Private Drone Wars

Here’s a legal question:

Do I own any of the airspace above my property?  If so, how high up? If not can somebody float camera-laden drones up to first and second story windows without breaking trespassing laws? How about following a person walking on their private property or in public by hovering uncomfortably  nearby their personal space? Flying over privacy fences or at an angle to peer over them?

Well, this story raised all these questions:

Animal rights group says drone shot down 

A remote-controlled aircraft owned by an animal rights group was reportedly shot down near Broxton Bridge Plantation Sunday.

Steve Hindi, president of SHARK (SHowing Animals Respect and Kindness), said his group was preparing to launch its Mikrokopter drone to video what he called a live pigeon shoot on Sunday when law enforcement officers and an attorney claiming to represent the privately-owned plantation near Ehrhardt tried to stop the aircraft from flying.

“It didn’t work; what SHARK was doing was perfectly legal,” Hindi said in a news release. “Once they knew nothing was going to stop us, the shooting stopped and the cars lined up to leave.”

He said the animal rights group decided to send the drone up anyway.

“Seconds after it hit the air, numerous shots rang out,” Hindi said in the release. “As an act of revenge for us shutting down the pigeon slaughter, they had shot down our copter.”

He claimed the shooters were “in tree cover” and “fled the scene on small motorized vehicles.”

Read the rest here.

Generally, laws permit you to film (but not always audiotape) people in public but not always where an expectation of privacy exists and certainly not via criminal trespass. If I own thirty acres, and your drone flies up to my house you have negated the value of owning so much property as to keep the public at a reasonable distance.

I can see how people might not find that acceptable and might start using strategies to discourage that. If I “accidentally” crash my drone into yours (Oops! Sorry) a court might perceive that as a risk entailed in such hobbies. I beam your craft with my DIY energy weapon and you are out $300 and can’t legally come on my property to retrieve it.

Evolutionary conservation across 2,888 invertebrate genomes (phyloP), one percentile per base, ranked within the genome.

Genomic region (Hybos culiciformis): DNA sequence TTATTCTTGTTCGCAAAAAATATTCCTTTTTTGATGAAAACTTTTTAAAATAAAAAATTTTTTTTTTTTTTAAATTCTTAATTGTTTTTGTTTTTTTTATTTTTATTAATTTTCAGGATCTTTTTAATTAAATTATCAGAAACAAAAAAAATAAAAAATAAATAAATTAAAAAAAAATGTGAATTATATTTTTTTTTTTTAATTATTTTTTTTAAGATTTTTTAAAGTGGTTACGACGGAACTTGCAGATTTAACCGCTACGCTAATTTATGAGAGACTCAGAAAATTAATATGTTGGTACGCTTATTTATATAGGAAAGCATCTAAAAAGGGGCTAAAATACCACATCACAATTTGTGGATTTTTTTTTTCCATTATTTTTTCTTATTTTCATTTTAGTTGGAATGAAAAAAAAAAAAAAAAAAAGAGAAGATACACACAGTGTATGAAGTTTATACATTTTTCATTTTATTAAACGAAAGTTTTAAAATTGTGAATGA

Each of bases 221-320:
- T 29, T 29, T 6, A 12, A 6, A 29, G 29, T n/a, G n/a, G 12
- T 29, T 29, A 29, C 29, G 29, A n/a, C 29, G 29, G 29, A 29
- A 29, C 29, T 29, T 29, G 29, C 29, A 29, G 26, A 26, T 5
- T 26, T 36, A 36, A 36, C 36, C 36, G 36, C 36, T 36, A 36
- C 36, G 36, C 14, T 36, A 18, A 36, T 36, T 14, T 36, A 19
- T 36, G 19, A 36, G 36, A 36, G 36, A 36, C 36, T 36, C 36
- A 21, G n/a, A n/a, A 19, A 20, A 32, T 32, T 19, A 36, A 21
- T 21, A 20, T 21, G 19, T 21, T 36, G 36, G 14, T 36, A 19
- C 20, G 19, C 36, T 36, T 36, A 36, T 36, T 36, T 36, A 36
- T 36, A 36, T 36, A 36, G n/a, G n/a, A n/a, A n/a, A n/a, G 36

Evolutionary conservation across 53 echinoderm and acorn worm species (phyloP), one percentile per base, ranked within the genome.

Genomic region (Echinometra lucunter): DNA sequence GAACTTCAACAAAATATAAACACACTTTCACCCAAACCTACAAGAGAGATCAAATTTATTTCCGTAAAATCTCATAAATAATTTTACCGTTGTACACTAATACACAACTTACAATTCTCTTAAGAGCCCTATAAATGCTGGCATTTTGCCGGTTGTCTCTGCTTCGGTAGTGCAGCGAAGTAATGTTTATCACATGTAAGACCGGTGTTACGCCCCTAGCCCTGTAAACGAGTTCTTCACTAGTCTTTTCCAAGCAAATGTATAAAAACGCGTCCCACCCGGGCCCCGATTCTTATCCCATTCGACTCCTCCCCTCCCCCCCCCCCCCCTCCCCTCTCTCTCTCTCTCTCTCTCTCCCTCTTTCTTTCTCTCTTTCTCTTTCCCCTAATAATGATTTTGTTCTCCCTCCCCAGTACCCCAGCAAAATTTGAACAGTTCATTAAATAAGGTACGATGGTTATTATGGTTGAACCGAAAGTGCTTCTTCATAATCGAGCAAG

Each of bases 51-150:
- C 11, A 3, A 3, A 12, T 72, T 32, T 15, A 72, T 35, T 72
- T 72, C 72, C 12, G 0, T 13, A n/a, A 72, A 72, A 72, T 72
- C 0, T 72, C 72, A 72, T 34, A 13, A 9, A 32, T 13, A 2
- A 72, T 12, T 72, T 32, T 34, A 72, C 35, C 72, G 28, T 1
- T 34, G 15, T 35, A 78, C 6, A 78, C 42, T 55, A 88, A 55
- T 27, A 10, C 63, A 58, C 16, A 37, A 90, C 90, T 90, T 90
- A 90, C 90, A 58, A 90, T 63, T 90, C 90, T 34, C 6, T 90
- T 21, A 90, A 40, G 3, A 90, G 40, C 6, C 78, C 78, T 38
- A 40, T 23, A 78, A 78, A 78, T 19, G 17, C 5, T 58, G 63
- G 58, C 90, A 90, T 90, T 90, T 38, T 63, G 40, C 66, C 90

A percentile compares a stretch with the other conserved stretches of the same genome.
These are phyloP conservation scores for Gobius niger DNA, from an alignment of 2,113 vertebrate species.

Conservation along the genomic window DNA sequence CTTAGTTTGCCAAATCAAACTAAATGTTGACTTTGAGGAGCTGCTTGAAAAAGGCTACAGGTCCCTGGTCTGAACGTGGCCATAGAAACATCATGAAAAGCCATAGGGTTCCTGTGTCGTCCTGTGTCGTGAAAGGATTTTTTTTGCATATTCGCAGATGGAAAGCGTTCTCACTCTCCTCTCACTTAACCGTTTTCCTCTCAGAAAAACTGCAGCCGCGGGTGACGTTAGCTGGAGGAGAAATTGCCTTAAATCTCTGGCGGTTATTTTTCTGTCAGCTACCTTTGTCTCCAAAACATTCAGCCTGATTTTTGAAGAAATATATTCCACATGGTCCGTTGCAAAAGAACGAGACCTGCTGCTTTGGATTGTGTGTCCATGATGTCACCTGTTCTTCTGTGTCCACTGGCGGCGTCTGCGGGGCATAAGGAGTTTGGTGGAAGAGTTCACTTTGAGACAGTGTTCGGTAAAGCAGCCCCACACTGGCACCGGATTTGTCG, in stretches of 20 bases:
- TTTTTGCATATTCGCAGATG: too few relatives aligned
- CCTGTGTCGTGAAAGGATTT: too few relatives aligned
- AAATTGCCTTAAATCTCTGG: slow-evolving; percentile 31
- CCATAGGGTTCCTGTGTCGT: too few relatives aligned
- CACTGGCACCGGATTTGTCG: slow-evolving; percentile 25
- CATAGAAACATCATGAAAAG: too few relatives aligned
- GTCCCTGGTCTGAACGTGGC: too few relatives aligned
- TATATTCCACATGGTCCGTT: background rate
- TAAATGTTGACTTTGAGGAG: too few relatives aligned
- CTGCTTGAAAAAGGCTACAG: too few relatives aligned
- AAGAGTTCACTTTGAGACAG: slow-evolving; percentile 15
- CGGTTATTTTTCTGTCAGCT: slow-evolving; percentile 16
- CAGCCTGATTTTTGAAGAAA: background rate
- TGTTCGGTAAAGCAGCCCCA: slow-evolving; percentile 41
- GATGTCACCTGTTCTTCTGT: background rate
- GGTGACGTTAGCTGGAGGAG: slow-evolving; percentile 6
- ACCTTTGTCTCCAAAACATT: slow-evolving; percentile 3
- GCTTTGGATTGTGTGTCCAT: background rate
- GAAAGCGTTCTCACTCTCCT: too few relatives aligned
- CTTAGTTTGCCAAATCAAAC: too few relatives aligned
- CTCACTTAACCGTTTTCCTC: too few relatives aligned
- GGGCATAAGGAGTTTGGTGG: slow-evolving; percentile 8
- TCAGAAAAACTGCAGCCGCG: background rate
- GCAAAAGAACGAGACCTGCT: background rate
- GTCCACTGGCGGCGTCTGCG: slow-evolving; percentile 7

Or maybe, if I know who you are, I buy a drone and send it out after you. Or, if I have a screw or two loose or are from the shady side of the street, worse.

This could get seriously out of hand.

 

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16 comments on this post.
  1. Lexington Green:

    One correction:  WILL get seriously out of hand.

    I must also say that the pigeon hunters did a nice job shooting down what was likely a small and elusive target.

     

  2. zen:

    Yeah, will get out of hand. We will need to go through EM chambers to kill microdrones following us and embedding on our clothing before going into sensitive business or government offices or places where privacy is normally expected (doctor’s offices etc.) and we will “sweep” our homes for drone bugs like mafiosi do.

  3. Venkat:

    I think I just read that there is a 400 ft ceiling and a law against commercial use of drone footage. This story seems to have stayed away from those limits though.

    I am frankly a bit puzzled by how drones are suddenly a hot political topic.

  4. Andy:

    From what I remember airspace is controlled exclusively by the FAA and their regulations stipulate a minumum 500ft altitude.

  5. zen:

    Hi Venkat
    .
    The political angle on drones is driven by those who oppose current US military and foreign policies for various reasons. COL. Bacevich below thinks that drones make unaccountable war by the POTUS too easy:
    .

    http://www.lrb.co.uk/blog/2012/02/13/andrew-bacevich/the-new-american-way-of-war/
    .
    Others oppose drones bc they are effective weapons in American hands against the leadership of rural insurgencies. Taliban and AQ leaders have retreated from FATA to Pakistani cities, leaving provincial commanders and the perennial target, AQ 3rd in command, to bear the brunt of drone attacks. Dense urban areas provide the best cover (at least until somebody like the Mexican cartels acquire DIY predators, who care not a whit for civilian deaths). There’s a lot of specious legal arguments by lefty humanitarian law activists who decry drones as “illegal” and “war crimes” but how they differ from, cruise missiles, artillery, sniper’s bullets or arrows seems to be left unclear